The Royal Anglian & Royal Lincolnshire

Regimental Association

Badge, Royal Anglian Regt

LINCOLN BRANCH

Badge, Royal Lincolnshire Regt

Home
Books & Publications
Contacts
Diary - Future
Diary - Past Events
History
Links
Medals
Membership
Memories
Museum
Music
Photographs
Personalities
Rulebook
Shop
Web Design



Please visit the Royal British Legion website Please visit the SAAFA website
Please visit the Royal Anglian Regiment's web pages Please visit website of His Majesty's Tenth Regiment of Foot, American Contingent
Please visit the Royal Lincolnshire Regiment Galleries at the Museum of Lincolnshire Life Please visit the Royal Anglian Museum (Duxford) Website
Armed Forces Day Sponsors
   
 

Valid CSS!

Valid XHTML 1.0 Transitional

DVD for Sale

The Beechey Boys

Eight young men from one family went off to fight in the First World War - only three came home.


The terrible toll on the Beechey family was unusual, but not unique. One other family is known to have lost five brothers in the war: the Souls, from Great Rissington in Gloucestershire. It was the story of the Souls, which came to light in 2001, that reminded Joey (Josephine) Warren of tales told by her mother Edie, the youngest daughter of Amy Beechey. The Reverend Prince William Thomas Beechey had been Rector of Friesthorpe with Snarford, but when the Rector was taken ill with cancer, the family had to leave the Rectory and moved to live in a two-up, two-down terrace in Avondale Street, Lincoln. In April 1918, Amy Beechey was presented to King George V and honoured by the King and Queen for her immense sacrifice - but despite her great pride in her sons, she was a reluctant heroine.

  • "It was no sacrifice, Ma'am," she told Queen Mary. "I did not give them willingly."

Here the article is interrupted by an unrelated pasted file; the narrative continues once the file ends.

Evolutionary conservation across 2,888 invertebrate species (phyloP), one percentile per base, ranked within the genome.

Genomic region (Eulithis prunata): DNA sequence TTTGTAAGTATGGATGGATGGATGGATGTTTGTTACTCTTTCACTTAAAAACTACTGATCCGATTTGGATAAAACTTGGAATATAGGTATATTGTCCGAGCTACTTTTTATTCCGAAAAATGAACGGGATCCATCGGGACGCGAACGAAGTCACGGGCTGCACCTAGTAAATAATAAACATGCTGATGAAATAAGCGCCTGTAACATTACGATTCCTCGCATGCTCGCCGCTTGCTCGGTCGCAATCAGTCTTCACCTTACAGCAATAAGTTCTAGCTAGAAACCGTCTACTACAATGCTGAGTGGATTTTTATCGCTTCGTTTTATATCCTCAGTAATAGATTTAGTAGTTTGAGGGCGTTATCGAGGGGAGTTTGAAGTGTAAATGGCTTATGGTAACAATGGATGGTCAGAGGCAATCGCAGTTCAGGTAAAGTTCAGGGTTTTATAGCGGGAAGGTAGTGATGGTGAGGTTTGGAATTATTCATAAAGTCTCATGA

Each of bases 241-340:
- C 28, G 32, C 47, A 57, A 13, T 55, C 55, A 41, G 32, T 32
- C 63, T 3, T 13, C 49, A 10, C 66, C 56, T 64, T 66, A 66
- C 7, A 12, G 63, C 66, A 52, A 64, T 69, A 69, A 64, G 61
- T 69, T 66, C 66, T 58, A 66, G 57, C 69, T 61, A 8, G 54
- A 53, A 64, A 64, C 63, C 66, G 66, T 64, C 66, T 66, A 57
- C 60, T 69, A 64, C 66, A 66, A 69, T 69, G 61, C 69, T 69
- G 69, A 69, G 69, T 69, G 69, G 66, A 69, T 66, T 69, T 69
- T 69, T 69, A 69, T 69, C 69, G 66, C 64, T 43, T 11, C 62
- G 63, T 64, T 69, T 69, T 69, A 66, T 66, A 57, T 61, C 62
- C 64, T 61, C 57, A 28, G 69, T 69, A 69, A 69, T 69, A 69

Amy Beechey is buried in Newport Cemetary, Lincoln. In 2008, as a mark of respect, Cooke/Connell Fundraisers (Mr. Joe Cooke MBE and Mr. Frank Connell, Sheriff of the City of Lincoln) had her grave cleaned and her headstone renovated.


The Beechey Children

  • Barnard Reeve Beechey (Born 26 April 1877, Pinchbeck, Lincolnshire. Killed in action 25 September 1915, aged 38.)
  • Charles Reeve Beechey (Born 27 April 1878, Pinchbeck, Lincolnshire. Died of wounds 20 October 1917 aged 39.)
  • Maude Beechey (Born 1879. Died 1885 of measles, aged 5.)
  • Leonard Reeve Beechey (Born 31 August 1881, Southwark. Died of wounds 29 December 1917, aged 36.)
  • Christopher William Reeve Beechey (Born 1 June 1883. Died 1969, Western Australia, aged 85.)
  • Frances Mary Deverell Beechey (Born February 1885. Died 1977.)
  • Frank Collett Reeve Beechey (Born 12 October 1886. Died of wounds 14 November 1916, aged 30.)
  • Eric Reeve Beechey (Born 28 April 1889. Died 1954 aged 65.)
  • Harold Reeve Beechey (Born 22 March 1891. Killed in Action 10th April 1917, aged 26.)
  • Katherine Agnes Beechey (Born 1893. Died 1971.)
  • Margaret Eleanor Beechey (Born 1894. Died 1963.)
  • Winifred Lucy Beechey (Born 1895. Died 1976.)
  • Edith Emily Beechey (Born 1897. Died 1992.)
  • Samuel St Vincent Reeve Beechey (Born 13 August 1899. Died 1977, aged 78.)

Barnard Reeve Beechey

Sergeant 13773, 2nd Battalion, Lincolnshire Regiment.


Educated at St John's Foundation School for the Sons of Poor Clergy, Leatherhead and St John's College, Cambridge. He worked as deputy headmaster at Dorchester Grammar. The eldest at 38, Barnard Beechey joined the 9th Service Battalion of the Lincolnshire Regiment, in Lincoln.


He was the first of the brothers to die. Killed in the Battle of Loos, he charged to his death on 25th September 1915, aged 38. His body was never found. Just a few days before he was killed in September 1915, he wrote:

  • "I really am all right and don't mind the life, only we all wish the thing was over."

No known grave. Commemorated on the Ploegsteert Memorial, Comines-Warneton, Hainaut, Belgium.


Charles Reeve Beechey

Private 58708, 25th Battalion, Royal Fusiliers.


Educated at St John's College, Cambridge. Enlisted at Stamford. In 1914 Charles was a Schoolmaster at Stamford School in Lincolnshire. He stayed on as a schoolmaster while his brothers rushed to join up, then after giving in to pressure to join the war, he wrote: